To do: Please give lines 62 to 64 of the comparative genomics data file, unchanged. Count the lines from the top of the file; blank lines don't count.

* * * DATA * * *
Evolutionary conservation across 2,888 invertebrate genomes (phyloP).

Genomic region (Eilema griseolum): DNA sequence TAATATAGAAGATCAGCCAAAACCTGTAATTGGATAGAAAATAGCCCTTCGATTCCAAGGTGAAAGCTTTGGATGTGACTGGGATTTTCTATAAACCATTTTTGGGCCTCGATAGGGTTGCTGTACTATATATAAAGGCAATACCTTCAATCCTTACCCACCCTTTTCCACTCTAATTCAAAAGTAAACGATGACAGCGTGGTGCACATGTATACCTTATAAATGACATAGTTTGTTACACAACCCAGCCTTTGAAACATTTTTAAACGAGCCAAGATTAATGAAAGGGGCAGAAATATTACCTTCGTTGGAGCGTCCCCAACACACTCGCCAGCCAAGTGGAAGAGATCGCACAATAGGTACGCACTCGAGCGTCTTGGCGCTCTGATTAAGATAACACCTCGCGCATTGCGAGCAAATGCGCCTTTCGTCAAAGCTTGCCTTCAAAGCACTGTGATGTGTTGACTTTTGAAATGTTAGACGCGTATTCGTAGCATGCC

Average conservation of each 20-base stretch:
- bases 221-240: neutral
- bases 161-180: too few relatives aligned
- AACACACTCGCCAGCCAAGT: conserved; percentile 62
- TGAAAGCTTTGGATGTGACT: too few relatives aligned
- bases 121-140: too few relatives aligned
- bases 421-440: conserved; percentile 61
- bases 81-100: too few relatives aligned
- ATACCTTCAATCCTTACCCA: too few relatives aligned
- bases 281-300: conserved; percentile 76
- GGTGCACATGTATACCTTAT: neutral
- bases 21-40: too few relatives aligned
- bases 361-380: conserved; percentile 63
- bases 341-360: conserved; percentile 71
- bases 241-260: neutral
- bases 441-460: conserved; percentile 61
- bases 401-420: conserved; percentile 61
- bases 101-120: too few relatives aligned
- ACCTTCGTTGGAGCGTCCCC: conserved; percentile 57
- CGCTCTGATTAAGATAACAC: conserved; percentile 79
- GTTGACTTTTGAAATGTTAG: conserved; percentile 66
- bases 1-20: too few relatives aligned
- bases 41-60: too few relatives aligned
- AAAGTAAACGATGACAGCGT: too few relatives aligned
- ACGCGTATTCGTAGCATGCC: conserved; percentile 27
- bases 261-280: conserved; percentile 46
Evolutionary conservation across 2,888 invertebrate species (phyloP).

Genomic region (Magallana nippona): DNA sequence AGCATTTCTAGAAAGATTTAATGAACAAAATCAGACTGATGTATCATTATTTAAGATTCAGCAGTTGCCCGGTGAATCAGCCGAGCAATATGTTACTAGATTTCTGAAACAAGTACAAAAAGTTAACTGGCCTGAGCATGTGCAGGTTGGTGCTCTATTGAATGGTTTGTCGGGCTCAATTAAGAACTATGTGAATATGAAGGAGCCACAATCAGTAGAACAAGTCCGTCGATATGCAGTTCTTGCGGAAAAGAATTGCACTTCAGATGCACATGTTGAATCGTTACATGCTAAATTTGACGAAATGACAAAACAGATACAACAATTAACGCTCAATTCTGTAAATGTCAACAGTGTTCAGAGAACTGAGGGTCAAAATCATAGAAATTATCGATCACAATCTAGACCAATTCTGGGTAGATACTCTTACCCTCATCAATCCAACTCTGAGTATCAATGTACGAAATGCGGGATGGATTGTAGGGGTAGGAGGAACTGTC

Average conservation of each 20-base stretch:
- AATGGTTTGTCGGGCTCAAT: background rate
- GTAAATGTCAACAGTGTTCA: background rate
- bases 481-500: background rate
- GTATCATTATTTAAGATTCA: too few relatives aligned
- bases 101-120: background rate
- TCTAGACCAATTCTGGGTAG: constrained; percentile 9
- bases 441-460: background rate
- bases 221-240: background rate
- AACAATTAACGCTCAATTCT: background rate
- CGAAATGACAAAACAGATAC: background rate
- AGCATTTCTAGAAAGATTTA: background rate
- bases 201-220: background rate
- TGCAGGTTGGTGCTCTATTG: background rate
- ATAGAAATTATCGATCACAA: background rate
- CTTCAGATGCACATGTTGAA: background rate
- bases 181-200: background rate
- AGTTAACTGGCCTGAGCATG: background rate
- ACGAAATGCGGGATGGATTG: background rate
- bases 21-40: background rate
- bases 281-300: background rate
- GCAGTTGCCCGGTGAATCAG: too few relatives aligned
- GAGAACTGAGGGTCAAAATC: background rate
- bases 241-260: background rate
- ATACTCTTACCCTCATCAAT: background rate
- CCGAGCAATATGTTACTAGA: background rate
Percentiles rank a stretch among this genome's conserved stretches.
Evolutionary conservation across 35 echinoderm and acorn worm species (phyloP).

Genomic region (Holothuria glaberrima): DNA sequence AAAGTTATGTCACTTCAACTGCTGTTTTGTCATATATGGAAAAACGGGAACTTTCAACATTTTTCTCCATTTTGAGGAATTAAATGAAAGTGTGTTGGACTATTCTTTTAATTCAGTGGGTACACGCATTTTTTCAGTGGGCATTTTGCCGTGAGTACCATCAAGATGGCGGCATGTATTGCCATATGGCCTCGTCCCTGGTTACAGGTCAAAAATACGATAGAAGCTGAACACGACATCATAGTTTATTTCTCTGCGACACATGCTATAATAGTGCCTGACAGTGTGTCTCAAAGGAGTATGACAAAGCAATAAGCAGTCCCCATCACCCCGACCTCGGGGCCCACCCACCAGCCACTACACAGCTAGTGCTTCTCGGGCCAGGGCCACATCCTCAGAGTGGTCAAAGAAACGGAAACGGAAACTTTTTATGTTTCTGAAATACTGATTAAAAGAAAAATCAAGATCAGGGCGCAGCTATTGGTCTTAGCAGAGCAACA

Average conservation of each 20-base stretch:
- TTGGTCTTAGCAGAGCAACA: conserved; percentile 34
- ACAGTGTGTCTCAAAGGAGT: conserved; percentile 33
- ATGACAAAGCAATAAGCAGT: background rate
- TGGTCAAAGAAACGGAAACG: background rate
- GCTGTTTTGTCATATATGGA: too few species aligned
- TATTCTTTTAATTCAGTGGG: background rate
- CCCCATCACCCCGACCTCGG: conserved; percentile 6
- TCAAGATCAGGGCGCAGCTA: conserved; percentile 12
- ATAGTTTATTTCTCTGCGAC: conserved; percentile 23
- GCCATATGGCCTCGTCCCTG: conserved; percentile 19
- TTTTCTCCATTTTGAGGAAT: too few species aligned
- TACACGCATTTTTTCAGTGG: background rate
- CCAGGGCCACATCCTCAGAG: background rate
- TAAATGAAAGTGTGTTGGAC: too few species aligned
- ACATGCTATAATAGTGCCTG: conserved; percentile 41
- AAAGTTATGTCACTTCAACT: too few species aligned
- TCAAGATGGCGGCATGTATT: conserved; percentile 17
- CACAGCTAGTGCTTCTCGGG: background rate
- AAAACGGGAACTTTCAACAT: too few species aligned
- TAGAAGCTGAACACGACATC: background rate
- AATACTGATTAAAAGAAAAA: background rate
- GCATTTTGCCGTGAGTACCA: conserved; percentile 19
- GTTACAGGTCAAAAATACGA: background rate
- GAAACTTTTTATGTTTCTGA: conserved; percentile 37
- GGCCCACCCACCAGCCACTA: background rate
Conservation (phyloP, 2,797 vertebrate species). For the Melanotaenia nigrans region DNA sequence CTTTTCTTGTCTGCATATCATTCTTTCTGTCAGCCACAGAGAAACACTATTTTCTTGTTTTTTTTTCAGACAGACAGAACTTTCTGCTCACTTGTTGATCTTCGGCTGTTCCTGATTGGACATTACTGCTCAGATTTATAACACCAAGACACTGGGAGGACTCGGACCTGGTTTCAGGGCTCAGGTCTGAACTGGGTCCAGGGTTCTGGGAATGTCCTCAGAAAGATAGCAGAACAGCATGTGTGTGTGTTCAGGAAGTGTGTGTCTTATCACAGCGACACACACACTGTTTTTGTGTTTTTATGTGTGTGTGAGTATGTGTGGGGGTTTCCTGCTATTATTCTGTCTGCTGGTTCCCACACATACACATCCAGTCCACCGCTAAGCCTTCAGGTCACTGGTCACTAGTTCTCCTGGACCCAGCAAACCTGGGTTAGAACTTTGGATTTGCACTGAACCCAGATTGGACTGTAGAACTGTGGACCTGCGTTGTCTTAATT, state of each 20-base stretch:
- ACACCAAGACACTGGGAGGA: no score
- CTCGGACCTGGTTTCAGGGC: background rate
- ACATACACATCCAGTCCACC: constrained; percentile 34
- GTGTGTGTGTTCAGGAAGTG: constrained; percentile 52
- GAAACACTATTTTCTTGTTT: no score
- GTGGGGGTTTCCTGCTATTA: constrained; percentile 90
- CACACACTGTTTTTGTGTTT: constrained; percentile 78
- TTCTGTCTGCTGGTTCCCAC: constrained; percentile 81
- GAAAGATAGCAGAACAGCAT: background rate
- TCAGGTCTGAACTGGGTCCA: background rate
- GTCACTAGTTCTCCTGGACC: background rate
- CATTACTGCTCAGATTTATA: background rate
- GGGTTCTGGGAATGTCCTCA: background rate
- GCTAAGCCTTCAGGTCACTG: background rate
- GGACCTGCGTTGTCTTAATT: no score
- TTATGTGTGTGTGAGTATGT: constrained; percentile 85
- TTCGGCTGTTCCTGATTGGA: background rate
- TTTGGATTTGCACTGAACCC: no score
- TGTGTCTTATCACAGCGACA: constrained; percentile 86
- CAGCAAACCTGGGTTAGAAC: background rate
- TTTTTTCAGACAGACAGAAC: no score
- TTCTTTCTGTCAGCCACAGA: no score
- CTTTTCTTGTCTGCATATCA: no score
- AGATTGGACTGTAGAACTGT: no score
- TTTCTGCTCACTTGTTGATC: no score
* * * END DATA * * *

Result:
- ACAGTGTGTCTCAAAGGAGT: conserved; percentile 33
- ATGACAAAGCAATAAGCAGT: background rate
- TGGTCAAAGAAACGGAAACG: background rate